4a4. Yet all the three Persons, Father, Son, and Spirit, have a concern in it. God the Father made an early provision of this blessing of pardon in his heart, in his purposes, in his council and covenant; and sent his Son to be the propitiation for it, and for the remission of it, through faith in his blood; and does bestow it for his sake; in which he shows, not only his grace, but his justice and faithfulness; for upon the bloodshed of his Son for it, he is “just and faithful to forgive sin”; just, in that the blood of Christ is a sufficient atonement for it; and faithful to his counsels, covenant, and promises, concerning it. Christ, as God, and the Son of God, has power to forgive sin, even as Immanuel, God with us. God in our nature, and when he was here on earth; of which he gave proof, by another act of his divine power, bidding a lame man take up his bed and walk (Matthew 9:2, 6). As God man and Mediator, his blood was shed for the remission of sin; and by it was obtained; as the Advocate of his people he calls for it, and demands and requires the application of it when it is wanted; and as the exalted Savior he gives it, and in his name it is preached, according to his orders, by the ministers of the gospel. The Holy Spirit of God has also a concern in it: he convinces men of sin, and of their need of the pardon of it; he makes it manifest; he takes the blood of Christ, and applies it to the conscience, which speaks peace and pardon; he pronounces the sentence of it in the conscience of a sinner; he is the Holy Spirit of promise, and he seals up the pardon of sin in a promise; and witnesses to the spirits of God’s people that they are pardoned ones.
4b. Secondly, The impulsive moving cause of pardon, is not neither man’s misery nor his merits; not any works of righteousness done by him; nor even any of the graces of the Spirit in him; but the sovereign grace and mercy of God, through Christ, (Eph 1:7; Ps. 51:1; Luke 1:77, 78).
4c. Thirdly, The procuring meritorious cause of it, is the blood of Christ, which was shed for it, has obtained it, and for the sake of which God forgives sin; which virtue it has from the human nature being in union with the divine Person of the Son of God; see (Heb. 9:14; 1 John 1:7).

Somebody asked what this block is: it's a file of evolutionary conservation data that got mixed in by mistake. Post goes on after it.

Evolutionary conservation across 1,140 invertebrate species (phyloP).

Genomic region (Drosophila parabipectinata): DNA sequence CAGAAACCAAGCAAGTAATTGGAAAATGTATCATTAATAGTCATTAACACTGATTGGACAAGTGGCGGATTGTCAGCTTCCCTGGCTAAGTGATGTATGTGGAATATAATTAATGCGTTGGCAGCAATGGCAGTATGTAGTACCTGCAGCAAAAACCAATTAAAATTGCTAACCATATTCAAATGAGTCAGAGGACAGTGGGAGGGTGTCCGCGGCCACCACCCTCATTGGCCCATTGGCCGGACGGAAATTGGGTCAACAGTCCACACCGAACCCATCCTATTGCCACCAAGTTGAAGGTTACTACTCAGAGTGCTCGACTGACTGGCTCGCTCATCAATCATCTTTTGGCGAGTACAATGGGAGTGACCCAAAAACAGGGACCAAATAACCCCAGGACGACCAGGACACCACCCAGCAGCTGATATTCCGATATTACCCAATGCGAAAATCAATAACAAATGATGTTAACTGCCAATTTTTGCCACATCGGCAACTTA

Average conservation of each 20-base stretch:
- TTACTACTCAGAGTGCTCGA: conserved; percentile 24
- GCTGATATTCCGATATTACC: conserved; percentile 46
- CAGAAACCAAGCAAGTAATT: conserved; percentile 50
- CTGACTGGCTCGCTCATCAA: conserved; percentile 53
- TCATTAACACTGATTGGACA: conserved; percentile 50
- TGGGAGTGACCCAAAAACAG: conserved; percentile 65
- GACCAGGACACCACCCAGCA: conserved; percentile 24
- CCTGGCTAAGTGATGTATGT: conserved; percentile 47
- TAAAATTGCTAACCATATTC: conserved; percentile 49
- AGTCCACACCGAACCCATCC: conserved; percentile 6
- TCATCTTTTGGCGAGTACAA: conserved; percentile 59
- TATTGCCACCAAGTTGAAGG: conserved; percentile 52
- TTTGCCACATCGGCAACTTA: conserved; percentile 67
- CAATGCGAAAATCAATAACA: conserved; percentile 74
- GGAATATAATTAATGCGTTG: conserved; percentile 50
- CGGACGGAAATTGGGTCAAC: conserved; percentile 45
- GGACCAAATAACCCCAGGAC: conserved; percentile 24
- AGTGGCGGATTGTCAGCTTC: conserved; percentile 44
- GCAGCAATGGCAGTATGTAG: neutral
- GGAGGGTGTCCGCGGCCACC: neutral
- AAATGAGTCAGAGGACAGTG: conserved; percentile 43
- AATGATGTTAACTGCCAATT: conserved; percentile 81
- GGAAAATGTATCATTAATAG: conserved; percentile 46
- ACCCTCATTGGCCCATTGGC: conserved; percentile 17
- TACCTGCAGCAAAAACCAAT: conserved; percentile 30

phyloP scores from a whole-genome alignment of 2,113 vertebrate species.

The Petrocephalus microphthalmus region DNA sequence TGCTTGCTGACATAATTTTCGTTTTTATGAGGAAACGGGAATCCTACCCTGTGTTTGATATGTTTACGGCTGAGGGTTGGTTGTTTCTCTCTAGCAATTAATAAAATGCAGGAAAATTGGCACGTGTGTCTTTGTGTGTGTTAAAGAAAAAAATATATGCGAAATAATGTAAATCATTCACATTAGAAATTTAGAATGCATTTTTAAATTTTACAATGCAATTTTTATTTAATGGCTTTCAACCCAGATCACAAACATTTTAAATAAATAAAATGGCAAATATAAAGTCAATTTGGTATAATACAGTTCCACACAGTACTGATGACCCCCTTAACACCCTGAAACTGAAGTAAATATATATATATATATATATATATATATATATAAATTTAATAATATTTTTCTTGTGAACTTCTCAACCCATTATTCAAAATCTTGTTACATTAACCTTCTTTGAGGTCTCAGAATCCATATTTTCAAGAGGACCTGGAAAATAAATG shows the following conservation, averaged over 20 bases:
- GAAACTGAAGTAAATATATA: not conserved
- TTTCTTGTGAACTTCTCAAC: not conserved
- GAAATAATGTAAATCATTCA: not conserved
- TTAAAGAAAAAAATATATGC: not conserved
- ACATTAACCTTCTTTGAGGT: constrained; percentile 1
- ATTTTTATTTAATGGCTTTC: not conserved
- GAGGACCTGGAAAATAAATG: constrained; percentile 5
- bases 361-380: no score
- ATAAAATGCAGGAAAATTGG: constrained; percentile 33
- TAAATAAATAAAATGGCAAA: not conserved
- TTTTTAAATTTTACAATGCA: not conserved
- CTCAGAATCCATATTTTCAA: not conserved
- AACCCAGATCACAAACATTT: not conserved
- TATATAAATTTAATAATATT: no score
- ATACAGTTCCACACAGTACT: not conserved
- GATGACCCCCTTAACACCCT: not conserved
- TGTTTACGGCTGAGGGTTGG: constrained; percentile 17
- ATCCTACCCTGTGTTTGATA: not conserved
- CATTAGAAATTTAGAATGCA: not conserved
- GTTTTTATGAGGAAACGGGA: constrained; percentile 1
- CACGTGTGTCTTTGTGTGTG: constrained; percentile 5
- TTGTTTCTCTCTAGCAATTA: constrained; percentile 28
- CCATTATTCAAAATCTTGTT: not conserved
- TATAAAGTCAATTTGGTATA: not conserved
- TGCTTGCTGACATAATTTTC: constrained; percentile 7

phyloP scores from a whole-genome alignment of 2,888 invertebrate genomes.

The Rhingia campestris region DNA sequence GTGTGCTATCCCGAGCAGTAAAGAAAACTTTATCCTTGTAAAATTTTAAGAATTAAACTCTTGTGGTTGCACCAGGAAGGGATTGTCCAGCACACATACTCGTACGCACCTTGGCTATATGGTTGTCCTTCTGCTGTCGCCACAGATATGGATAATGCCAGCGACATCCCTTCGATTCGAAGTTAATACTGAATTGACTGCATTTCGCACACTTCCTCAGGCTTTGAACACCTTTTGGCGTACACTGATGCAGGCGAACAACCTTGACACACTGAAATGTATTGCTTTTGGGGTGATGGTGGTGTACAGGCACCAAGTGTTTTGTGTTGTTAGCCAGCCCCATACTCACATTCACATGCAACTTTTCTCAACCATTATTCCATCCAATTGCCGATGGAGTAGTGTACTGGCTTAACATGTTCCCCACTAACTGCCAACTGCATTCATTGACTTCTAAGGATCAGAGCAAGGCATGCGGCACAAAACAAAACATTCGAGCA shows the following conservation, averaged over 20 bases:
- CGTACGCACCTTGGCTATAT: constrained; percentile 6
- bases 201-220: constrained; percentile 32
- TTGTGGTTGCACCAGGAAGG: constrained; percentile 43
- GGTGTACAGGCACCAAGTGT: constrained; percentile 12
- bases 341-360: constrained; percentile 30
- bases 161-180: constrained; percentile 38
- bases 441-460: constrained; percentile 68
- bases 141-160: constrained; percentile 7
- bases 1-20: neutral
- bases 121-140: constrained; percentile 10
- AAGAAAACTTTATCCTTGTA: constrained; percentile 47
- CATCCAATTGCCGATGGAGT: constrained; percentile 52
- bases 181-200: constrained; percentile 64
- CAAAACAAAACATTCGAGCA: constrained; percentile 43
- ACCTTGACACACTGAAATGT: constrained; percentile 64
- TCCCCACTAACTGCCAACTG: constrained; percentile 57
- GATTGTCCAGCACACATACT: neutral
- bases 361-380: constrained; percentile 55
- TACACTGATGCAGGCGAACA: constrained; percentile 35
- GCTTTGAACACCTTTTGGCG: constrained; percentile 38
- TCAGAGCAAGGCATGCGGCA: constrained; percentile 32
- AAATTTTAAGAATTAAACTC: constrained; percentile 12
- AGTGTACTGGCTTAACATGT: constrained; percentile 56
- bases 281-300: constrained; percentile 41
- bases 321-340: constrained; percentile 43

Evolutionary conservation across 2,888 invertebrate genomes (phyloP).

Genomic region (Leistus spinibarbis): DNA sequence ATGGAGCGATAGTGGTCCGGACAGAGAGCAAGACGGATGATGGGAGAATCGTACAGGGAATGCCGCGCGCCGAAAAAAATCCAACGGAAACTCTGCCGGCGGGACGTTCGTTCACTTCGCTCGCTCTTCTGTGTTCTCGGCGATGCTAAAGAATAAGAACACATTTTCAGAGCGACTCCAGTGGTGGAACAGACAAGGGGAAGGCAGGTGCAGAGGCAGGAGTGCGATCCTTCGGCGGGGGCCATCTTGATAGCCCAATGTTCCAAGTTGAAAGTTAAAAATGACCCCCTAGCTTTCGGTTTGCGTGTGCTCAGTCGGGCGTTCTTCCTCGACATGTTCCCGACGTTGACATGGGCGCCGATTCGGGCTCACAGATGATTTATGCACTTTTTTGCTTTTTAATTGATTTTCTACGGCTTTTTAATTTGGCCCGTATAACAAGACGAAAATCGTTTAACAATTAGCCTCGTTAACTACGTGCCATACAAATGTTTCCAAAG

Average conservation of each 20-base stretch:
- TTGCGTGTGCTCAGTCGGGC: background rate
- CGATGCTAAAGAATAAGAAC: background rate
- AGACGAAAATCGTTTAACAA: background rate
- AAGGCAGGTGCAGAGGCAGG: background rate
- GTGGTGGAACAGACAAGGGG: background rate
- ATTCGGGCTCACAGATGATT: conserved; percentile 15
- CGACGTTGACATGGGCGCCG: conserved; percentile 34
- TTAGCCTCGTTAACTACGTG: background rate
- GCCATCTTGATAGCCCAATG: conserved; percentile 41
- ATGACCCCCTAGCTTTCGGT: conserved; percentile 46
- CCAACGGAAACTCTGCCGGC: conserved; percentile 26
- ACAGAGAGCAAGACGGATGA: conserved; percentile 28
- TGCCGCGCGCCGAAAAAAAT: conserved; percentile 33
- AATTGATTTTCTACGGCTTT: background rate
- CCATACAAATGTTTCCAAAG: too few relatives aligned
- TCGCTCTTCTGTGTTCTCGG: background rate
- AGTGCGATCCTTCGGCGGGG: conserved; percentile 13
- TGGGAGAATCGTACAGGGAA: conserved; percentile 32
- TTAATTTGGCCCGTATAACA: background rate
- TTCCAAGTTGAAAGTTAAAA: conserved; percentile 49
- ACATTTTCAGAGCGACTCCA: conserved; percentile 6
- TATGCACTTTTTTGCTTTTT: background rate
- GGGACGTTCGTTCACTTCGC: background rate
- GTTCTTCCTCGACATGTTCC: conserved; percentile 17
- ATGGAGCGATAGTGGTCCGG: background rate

5. Fifthly, The effects of pardon, that is, when applied; for the effects of it are not sensibly perceived unless applied; which are,
5a. Peace of conscience; when sin is charged upon the conscience, and there is no sight and sense of pardon, there is no peace; but no sooner is there a view of interest in justification, by the righteousness of Christ, and pardon by his blood, but there is peace, which that blood speaks and gives; and which the world cannot take away; a peace that passeth all understanding, and is better experienced than expressed.
5b. Cheerfulness of spirit: when sin lies as an heavy burden, without a view of pardon, the mind is depressed; it is filled with gloominess, and melancholy apprehensions of things, if not with despair, as in the case of Cain: a spirit, wounded with a sense of sin, and without a view of pardon, who can bear? But when the Lord says, “Son”, or “daughter, be of good cheer, thy sins are forgiven thee!” cheerfulness takes place; the spirits, that were sunk, are raised; the head, that was bowed down, is lifted up; that countenance, that looked dejected, smiles; the soul is caused to hear joy and gladness; and the bones that were broken are made to rejoice.
5c. Comfort of soul: while a gracious soul, under a sense of sin, apprehends that God is angry with him, he has no comfort; but when he manifests his pardoning grace, then he concludes his anger is turned away, and he is comforted: and this is one of the ways and means in which God would have his people comforted by his ministers; “Speak ye comfortably to Jerusalem; cry unto her, that her iniquity is pardoned” (Isa. 40:1, 2), and when their ministry is accompanied by the Spirit of God, comfort is enjoyed.